Kahane was already forced to cancel last month's concerts due to hypertension; his condition has not worsened but his doctor reportedly wants him to have additional time to recuperate.
Kahane is now scheduled to return to the podium on May 25, and is still planning to serve as both pianist and conductor during a major Beethoven festival in early June, where he will play all the composer's concertos.
The April 13-14 concerts in Boettcher Hall that Kahane was scheduled to conduct will instead be led by associate conductor Scott O'Neil. The program, featuring Ravel's Piano Concerto for the Left Hand, the CSO premiere of Bright Sheng's Tibetan Swing and Rachmaninoff's Piano Concerto No. 2 with pianist Christopher O'Riley, remains unchanged. O'Neil and pianist Jeffrey Lee will then join O'Riley in the originally scheduled multi-keyboard family program on April 15.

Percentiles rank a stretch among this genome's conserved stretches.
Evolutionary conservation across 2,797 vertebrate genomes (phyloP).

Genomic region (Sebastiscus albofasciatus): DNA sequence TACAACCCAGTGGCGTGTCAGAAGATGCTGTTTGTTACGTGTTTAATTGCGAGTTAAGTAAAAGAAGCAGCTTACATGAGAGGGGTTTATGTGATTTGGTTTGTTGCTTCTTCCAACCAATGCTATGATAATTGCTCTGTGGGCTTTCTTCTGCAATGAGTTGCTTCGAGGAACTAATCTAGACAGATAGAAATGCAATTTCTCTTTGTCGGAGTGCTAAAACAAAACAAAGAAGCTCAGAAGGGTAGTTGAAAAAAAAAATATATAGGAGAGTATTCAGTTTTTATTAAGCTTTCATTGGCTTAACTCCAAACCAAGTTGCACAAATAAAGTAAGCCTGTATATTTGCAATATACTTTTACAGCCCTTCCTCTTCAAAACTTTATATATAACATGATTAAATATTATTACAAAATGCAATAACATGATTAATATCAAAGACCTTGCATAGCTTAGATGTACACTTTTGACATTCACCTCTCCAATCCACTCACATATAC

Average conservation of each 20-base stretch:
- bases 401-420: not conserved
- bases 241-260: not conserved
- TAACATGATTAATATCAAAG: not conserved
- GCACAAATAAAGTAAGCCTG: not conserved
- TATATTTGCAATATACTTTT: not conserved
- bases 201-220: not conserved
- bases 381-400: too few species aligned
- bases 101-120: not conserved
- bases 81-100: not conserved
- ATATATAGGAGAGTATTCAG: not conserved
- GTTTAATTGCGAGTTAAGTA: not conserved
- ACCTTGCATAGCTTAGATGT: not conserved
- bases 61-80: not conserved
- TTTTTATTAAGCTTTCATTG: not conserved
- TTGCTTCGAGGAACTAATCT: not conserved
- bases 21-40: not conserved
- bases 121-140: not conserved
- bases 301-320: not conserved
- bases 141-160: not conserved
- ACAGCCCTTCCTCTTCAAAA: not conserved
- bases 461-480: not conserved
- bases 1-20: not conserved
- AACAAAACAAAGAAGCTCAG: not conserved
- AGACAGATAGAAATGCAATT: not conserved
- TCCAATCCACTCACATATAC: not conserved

Nicholas Carthy, a faculty member at the University of Colorado and music director of the school's opera program, will conduct the April 20-21 concerts, featuring violinist Lindsay Deutsch, tenor Thomas Glenn and CSO principal horn Michael Thornton.
Symptoms of severe hypertension can include confusion, headaches and vision irregularities. The Post quoted cardiologist Darren Mitchell as saying that it wasn't surprising that Kahane canceled all his performances, as even modest activity can elevate blood pressure and complicate treatment.